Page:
People over 60 should get shingles vaccine: CDC
Formal recommendation weeks away, says U.S. health regulatory body
The U.S. Centers for Disease Control and Prevention are mere weeks away from officially recommending those 60 and over take a vaccine that prevents shingles, CBCNews.ca has learned.
The vaccine, Zostavax, is made by Merck and Co., but is not yet approved for use in Canada.
"The vaccine is safe and effective and anybody 60 and above should seek out the vaccine," Curtis Allen, a CDC spokesman in Atlanta, told CBCNews.ca.
He said that CDC has been unofficially recommending the vaccine for people 60 and over since October 2006, when the Advisory Committee on Immunization Practices, a federal panel of U.S. immunization experts, made the recommendation.
Aformal announcement, in the form of a scientific paper, is "about a month away," he said.
Shingles is caused by the varicella-zoster virus, the same virus that causes chickenpox. A shingles rash usually appears on one side of the face or body and lasts between two and four weeks. It is painful and can be accompanied by fever, headache, chills and upset stomach.
In rare cases it can lead to pneumonia, hearing problems, blindness, brain inflammation or death — particularly in people who have other health problems and weakened immune systems, according to the CDC.
Curtis said the CDC feels the vaccine is a safe and effective way of reducing the risk of shingles, which most often flares up in people over 50. "It can happen a number of times and it can be debilitating, particularly for older people."
According to the CDC, people who should not be vaccinated against shingles include:
- Anyone who has had a life-threatening allergic reaction to gelatin, the antibiotic neomycin or any other component of the shingles vaccine.
- Anyone who has a weakened immune system due to HIV/AIDS or another immune-related illness.
- Anyone whohas receivedtreatment with drugs that affect the immune system, such as steroids; cancer treatment such as radiation or chemotherapy; or has a history of cancer affecting the bone marrow or lymphatic system, such as leukemia.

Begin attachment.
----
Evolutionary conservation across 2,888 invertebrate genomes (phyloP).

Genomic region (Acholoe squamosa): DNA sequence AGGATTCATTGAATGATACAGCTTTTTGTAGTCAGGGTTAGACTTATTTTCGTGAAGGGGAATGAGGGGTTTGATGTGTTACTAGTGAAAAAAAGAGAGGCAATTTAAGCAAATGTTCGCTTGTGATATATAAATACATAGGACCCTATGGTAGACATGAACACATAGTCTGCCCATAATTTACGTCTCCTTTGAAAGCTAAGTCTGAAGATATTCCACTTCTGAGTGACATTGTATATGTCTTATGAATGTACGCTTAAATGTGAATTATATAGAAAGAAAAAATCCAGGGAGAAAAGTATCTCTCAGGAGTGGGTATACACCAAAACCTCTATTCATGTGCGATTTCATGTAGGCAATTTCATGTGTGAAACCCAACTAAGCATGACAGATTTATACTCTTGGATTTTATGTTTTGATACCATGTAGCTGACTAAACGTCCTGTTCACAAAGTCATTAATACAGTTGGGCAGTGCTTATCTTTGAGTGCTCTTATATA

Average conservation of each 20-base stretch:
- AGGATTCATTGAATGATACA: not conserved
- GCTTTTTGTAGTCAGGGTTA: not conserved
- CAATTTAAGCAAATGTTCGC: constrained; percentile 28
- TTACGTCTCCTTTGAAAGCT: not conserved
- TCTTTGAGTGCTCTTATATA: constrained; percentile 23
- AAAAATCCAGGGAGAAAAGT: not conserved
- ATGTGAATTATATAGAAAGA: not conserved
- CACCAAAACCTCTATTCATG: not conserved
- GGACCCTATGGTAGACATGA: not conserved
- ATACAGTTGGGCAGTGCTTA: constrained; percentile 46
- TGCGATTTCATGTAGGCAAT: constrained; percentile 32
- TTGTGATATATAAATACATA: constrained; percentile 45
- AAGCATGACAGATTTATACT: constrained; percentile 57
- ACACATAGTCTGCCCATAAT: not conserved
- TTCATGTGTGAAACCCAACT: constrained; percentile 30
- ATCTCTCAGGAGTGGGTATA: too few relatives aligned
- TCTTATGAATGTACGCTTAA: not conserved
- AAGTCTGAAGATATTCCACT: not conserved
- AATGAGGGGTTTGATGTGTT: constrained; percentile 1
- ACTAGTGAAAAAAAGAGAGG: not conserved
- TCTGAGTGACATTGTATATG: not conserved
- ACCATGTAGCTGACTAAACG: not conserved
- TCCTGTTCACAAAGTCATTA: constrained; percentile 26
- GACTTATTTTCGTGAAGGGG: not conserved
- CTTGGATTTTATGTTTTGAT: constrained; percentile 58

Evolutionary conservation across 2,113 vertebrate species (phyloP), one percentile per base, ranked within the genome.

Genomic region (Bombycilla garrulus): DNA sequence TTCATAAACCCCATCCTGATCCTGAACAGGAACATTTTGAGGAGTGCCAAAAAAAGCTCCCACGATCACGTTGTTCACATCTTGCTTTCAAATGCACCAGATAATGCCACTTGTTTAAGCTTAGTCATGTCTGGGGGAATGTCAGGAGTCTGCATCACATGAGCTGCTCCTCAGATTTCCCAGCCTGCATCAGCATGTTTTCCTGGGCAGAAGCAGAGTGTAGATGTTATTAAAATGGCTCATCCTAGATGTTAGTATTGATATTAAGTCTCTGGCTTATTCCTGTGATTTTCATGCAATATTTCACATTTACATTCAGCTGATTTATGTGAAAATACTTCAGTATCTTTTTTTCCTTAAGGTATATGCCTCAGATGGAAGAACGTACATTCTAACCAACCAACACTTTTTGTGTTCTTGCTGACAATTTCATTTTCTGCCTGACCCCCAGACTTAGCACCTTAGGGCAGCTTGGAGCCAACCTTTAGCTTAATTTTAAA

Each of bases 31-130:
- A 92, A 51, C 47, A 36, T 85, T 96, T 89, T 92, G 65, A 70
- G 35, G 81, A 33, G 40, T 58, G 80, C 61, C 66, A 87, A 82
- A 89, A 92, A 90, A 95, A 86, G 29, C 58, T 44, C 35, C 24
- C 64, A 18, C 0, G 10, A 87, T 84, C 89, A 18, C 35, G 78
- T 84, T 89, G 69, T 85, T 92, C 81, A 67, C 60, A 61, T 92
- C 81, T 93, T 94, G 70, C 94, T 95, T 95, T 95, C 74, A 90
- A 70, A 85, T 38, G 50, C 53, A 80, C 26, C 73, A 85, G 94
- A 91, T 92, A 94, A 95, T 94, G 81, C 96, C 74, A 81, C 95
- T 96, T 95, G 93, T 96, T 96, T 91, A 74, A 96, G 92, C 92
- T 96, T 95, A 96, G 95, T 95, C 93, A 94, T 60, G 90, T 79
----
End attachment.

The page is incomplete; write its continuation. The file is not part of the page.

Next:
- Anyone who has active, untreated tuberculosis.
- A woman who is pregnant or might be pregnant.
The formal recommendation on the vaccine will be published in the CDC's journal of record, Morbidity and Mortality Weekly Report, said Curtis.
Health Canada has not approved vaccine
Health Canada has not approved Zostavax in Canada and said it would not be following the CDC's recommendations at this time.
"As no zoster vaccine is approved for marketing in Canada, the National Advisory Committee on Immunization has no specific recommendations," said Alain Desroches, a spokesman for the Public Health Agency of Canada.
That could change. "[Zostavax] is not yet available in Canada," said Amanda McWhirter, manager of public affairs at Merck Frosst Canada Ltd. in Montreal. "But we are looking forward to making this available to Canadians soon."
McWhirter would not comment further on Health Canada's review of the vaccine.
Health Canada first approved chickenpox vaccines in 1998. Varivax, made by Merck Frosst Canada Ltd.,was approved for use in December 1998. It was later replaced by Varivax-II in 1999, and most recently by Varivax-III in June 2002.
Varilrix, produced by GlaxoSmithKline,was approved for use in 1999, but only became available from October 2002 onwards.
People who have never had chickenpox who receive the Varivax III vaccine lower their risk of developing the varicella-zoster virus that can lead to shingles later on, said McWhirter.
But according to the recent Canadian Immunization Guide, said Desroches,''the vaccines approved for prevention of varicella in Canada (Varivax III and Varilrix) are not indicated for the prevention of herpes zoster (shingles) in adults."
A person cannot get shingles if they have never been exposed to the virus. But a person who has not had chickenpox who is exposed to a person with shingles can develop chickenpox, according to Ontario's Ministry of Health.
"At this point in Canada, about 95 per cent of Canadians have had chickenpox, so there isa risk of contracting shingles later in life," said McWhirter.